‘Free College:’ A Better Approach

Two facts about colleges stand out. First, they are largely (some argue almost entirely) a “private” good; that is to say, the benefits from college attendance accrue mainly to the student, not to society at large. For example, the Census Bureau tells us the typical male adult college graduate made about $30,000 a year more … Continue reading “‘Free College:’ A Better Approach”


Preparing Students for Life Beyond High School

Few factors affect the long-term direction of students’ lives more than the quality of their K-12 education. For students who decide to attend a four-year university, their ability to keep up with college-level work is closely linked to how well their high school prepared them. Additionally, high school is the ideal time to consider what … Continue reading “Preparing Students for Life Beyond High School”


Collegiate Esports Programs Are Here to Stay

More money flows to arenas and building upgrades. The hunt for recruits gets more competitive. University presidents brag about how their new program will make the school nationally known. But the cause isn’t basketball or football. This time around, the athletics arms race on campus is for “esports”—competitive video gaming. And it’s a trend driven … Continue reading “Collegiate Esports Programs Are Here to Stay”


What Is the Actual Value of a Master’s Degree?

In the past 20 years, the number of students earning a master’s degree has more than doubled. Over 42 percent of bachelor’s degree recipients now go on to earn their master’s. This degree proliferation raises a serious question: Are master’s degrees on track to become the new bachelor’s? If so, the extra years of schooling … Continue reading “What Is the Actual Value of a Master’s Degree?”


Arts Everywhere: Distracting from a UNC Scandal

Although the University of North Carolina at Chapel Hill’s former chancellor, Carol Folt, will mostly be remembered for the numerous scandals and years-long protests on campus during her tenure, she also leaves behind other less-publicized, but still controversial, projects. One of those projects she oversaw is Arts Everywhere, a “campus-wide arts initiative supported by the … Continue reading “Arts Everywhere: Distracting from a UNC Scandal”


Colleges Should Stop Forcing Students to Live On-Campus

A long-time practice for many private universities has been to require most freshmen and sophomores to live in campus residence halls. State-supported public universities, too, have copied their private counterparts in recent years. However, doing so drives up the cost of education and restricts the constitutional rights of public university students—all in the name of … Continue reading “Colleges Should Stop Forcing Students to Live On-Campus”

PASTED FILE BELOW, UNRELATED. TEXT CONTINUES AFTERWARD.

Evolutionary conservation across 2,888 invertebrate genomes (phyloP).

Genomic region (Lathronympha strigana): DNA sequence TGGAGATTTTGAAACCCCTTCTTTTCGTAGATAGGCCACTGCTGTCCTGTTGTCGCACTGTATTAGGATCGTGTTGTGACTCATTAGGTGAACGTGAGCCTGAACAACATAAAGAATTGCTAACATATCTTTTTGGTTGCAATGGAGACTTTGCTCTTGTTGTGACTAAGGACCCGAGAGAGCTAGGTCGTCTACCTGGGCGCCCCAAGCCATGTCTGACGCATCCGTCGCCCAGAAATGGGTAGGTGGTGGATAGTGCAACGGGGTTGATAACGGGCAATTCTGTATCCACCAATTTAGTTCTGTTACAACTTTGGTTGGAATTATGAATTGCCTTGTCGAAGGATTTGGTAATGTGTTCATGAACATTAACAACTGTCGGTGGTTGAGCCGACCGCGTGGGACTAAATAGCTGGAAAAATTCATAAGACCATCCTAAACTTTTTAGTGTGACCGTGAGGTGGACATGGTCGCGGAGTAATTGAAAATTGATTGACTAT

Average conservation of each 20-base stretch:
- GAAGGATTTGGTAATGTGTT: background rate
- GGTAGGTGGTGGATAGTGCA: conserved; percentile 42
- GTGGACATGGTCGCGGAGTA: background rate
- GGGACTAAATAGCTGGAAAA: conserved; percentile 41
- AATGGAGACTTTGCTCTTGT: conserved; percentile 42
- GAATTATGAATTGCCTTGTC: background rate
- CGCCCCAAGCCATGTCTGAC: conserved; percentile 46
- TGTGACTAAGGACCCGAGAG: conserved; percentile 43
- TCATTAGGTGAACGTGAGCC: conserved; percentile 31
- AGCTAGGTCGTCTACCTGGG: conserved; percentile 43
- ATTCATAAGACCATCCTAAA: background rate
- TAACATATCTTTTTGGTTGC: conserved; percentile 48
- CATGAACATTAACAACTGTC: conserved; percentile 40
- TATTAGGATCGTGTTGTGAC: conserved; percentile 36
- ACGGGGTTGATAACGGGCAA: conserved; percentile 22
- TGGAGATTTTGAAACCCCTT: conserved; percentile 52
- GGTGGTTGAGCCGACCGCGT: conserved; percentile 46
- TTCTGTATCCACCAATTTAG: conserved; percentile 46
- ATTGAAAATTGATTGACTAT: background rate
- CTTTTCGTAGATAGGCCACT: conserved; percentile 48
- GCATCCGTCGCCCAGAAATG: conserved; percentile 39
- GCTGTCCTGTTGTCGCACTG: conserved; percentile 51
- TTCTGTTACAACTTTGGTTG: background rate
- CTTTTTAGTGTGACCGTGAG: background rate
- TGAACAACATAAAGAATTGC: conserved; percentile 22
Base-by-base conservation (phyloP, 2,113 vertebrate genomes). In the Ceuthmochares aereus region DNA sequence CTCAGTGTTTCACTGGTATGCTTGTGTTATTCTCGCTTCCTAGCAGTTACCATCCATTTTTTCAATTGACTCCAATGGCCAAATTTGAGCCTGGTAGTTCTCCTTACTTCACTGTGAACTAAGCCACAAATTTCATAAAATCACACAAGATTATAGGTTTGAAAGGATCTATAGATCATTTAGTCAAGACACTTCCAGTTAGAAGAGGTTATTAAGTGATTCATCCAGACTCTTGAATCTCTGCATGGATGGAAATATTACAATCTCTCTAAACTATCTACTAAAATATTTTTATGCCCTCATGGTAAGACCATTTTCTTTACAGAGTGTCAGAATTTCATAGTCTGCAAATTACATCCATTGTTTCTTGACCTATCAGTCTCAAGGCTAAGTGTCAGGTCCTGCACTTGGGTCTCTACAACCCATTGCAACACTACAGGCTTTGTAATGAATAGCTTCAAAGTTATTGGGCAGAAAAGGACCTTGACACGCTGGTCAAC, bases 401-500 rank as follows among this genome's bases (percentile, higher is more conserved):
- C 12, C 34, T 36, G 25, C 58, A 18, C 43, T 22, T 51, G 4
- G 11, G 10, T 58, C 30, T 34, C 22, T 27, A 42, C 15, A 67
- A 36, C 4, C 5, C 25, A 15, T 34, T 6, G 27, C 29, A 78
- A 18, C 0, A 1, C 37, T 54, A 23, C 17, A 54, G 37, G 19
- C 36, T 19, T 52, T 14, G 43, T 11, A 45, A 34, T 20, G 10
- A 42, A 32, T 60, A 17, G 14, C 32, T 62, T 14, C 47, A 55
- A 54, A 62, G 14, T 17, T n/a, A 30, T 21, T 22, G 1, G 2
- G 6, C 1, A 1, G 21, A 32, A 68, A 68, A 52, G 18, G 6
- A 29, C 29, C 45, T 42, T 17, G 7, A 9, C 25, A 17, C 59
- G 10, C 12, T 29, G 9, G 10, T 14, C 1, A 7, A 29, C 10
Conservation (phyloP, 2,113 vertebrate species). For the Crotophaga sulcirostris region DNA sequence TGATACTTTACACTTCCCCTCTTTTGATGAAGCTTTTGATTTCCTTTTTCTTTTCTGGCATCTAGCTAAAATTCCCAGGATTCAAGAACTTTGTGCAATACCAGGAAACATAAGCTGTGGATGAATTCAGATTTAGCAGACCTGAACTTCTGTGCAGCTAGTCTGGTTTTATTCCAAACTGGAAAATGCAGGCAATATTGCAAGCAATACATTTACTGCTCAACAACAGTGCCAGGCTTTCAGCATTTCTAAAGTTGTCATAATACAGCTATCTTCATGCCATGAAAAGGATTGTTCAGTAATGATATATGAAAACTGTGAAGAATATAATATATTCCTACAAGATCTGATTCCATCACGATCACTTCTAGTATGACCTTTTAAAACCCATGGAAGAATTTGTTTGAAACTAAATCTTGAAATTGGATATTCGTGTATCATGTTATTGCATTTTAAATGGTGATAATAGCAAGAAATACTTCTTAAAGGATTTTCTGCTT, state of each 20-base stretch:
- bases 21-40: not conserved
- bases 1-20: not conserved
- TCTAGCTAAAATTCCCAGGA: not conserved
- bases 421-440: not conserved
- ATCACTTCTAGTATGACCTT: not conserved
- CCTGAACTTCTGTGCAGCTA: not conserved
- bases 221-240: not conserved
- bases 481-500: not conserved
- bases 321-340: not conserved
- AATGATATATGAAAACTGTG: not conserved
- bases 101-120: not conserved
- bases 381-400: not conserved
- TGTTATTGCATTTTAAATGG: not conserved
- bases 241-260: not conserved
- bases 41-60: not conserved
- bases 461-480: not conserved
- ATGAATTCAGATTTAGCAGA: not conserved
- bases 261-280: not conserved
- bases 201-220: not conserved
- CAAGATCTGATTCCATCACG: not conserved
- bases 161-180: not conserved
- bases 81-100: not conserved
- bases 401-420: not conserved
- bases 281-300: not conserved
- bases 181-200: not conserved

Looking at Higher Ed Through Rose-Colored Glasses

It can be tempting for college leaders to focus solely on data that support their policy initiatives—to the exclusion of other relevant information. Unfortunately, intentionally or not, University of North Carolina system president Margaret Spellings seems to have given in to this temptation. At Spellings’ last meeting of the UNC Board of Governors with her … Continue reading “Looking at Higher Ed Through Rose-Colored Glasses”


Parents, Student Loans, and Government: An Unhealthy Mix

Parent PLUS is not typically the loan program making headlines when student loans are in the news. But over the past several years, it has become a central part of America’s higher-education financing system. Under Parent PLUS, parents can borrow freely—with no limit—from the federal government to support their children’s education. Government programs without significant … Continue reading “Parents, Student Loans, and Government: An Unhealthy Mix”


Why Does North Carolina Keep Bailing Out ECU’s Medical School?

The Brody School of Medicine at East Carolina University has been bailed out by the state to stay afloat, but it’s hard to say how, exactly, North Carolina has benefited by doing so. The difficulty in evaluating the school comes from a lack of transparency, oversight, and clear results. Funding that began as a temporary … Continue reading “Why Does North Carolina Keep Bailing Out ECU’s Medical School?”


What We Would Like to See in the New Year

It’s been a remarkable year for higher education. We ranked the most important events of 2018 in last week’s article. But now it’s time to look ahead. Here is what members of the Martin Center staff would like to see happen in academia in 2019.   Jenna A. Robinson, President More States Adopting Due Process … Continue reading “What We Would Like to See in the New Year”